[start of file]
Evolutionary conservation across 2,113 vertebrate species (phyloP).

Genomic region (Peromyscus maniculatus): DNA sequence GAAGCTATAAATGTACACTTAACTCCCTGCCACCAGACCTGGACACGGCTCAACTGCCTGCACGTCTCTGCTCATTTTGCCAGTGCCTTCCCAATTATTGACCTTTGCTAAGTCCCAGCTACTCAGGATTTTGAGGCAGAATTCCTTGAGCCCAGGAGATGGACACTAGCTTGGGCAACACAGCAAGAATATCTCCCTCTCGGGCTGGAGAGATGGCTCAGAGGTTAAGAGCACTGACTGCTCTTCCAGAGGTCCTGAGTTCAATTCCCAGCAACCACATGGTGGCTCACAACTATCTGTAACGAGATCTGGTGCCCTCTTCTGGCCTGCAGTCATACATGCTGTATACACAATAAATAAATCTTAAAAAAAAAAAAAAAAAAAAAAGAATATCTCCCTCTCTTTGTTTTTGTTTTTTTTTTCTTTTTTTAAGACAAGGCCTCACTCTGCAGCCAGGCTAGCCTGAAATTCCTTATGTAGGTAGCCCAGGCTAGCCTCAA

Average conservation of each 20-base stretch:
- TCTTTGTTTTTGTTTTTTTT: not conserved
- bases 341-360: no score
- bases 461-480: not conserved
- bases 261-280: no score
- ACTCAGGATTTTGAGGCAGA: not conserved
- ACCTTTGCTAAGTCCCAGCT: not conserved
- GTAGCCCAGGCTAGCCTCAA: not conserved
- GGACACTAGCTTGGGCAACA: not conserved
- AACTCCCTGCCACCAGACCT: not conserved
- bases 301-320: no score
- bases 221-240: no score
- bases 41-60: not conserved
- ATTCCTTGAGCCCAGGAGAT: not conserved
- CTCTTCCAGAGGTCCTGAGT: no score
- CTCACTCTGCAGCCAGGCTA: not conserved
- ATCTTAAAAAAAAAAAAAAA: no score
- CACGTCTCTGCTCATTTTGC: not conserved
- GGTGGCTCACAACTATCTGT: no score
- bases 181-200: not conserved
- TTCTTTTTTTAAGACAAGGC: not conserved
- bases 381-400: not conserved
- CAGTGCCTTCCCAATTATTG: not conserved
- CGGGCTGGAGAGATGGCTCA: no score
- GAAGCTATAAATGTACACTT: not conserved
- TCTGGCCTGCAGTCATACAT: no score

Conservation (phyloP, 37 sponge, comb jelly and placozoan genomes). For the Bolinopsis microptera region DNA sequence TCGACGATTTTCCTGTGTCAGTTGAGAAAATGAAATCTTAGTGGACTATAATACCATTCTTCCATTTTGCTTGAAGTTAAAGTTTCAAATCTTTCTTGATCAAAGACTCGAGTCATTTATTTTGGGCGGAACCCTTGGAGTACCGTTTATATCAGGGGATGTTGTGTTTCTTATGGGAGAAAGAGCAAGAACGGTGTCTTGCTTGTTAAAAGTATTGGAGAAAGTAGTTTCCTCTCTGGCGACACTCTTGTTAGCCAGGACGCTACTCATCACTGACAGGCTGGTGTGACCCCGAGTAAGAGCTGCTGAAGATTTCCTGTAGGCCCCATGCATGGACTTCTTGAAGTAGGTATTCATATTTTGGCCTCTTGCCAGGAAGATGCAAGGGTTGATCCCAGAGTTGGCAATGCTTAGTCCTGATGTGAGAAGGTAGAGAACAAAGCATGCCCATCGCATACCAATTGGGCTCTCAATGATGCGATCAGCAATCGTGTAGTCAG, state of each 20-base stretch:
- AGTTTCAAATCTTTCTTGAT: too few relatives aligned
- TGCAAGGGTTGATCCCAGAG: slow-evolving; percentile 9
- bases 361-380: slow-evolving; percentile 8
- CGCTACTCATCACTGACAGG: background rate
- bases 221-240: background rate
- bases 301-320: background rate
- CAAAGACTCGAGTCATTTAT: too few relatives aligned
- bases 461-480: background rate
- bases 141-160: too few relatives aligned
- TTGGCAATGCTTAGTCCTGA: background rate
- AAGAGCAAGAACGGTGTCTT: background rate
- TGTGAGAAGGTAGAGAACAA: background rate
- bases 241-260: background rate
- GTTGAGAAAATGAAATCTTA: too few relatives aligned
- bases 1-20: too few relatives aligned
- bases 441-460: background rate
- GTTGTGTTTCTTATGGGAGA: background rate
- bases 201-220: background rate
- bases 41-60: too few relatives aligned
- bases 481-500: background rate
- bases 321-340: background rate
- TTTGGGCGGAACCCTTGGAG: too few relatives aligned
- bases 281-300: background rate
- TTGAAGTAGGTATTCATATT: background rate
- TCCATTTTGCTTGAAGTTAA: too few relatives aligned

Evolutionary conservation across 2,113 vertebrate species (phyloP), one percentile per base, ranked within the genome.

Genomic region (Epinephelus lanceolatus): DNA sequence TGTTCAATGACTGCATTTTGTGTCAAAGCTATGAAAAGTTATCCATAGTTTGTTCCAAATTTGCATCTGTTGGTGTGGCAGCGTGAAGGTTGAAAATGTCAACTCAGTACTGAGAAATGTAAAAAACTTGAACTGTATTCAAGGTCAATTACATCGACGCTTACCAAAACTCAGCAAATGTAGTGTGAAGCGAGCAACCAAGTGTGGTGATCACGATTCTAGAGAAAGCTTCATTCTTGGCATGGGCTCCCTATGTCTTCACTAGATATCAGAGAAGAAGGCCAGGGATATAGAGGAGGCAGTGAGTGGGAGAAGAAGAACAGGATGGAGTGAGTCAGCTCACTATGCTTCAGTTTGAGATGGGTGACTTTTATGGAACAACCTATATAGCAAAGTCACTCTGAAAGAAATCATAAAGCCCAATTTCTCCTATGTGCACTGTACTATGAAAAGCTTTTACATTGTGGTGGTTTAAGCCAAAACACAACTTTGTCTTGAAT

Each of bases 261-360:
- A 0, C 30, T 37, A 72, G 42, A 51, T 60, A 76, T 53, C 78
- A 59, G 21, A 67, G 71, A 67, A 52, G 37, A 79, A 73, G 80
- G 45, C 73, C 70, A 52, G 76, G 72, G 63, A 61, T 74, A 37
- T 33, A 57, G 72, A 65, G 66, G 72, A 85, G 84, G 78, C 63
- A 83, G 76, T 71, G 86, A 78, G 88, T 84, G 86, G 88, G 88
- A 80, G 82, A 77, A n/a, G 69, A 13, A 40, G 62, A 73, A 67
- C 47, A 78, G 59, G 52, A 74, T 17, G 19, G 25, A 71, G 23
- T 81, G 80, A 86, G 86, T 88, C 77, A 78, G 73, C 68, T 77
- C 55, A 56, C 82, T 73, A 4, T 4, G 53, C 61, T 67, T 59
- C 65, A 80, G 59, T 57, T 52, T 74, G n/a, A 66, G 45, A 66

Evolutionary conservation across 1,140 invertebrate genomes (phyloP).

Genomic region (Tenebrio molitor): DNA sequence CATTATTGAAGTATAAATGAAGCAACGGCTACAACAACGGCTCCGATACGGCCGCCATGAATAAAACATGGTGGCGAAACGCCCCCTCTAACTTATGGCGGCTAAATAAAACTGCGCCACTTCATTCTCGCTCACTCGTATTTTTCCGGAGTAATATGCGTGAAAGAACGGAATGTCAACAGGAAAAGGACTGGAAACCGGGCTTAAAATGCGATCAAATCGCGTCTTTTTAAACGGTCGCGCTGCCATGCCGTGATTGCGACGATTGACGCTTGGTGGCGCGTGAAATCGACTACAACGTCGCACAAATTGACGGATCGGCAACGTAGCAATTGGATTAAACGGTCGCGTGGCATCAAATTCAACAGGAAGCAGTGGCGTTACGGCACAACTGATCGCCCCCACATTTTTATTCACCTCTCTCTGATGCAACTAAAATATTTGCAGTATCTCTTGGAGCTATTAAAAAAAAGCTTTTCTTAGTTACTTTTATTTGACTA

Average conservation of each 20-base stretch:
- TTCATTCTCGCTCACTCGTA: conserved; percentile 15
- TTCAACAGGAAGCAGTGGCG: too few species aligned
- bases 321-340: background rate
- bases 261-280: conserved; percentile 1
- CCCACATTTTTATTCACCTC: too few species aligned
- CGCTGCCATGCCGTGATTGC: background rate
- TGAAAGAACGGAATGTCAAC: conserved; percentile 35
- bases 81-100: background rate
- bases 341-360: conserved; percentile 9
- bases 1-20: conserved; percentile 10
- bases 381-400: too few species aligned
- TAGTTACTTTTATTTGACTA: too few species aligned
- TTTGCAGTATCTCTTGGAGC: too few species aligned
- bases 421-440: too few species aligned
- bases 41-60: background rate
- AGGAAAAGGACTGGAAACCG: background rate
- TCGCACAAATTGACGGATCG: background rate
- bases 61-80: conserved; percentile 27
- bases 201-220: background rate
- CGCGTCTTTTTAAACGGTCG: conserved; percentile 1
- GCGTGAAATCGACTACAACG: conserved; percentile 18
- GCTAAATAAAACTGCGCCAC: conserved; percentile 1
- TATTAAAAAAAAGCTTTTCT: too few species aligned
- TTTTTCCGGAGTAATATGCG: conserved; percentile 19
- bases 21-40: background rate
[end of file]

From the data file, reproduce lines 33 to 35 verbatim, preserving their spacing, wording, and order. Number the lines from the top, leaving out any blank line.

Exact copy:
- CGCTACTCATCACTGACAGG: background rate
- bases 221-240: background rate
- bases 301-320: background rate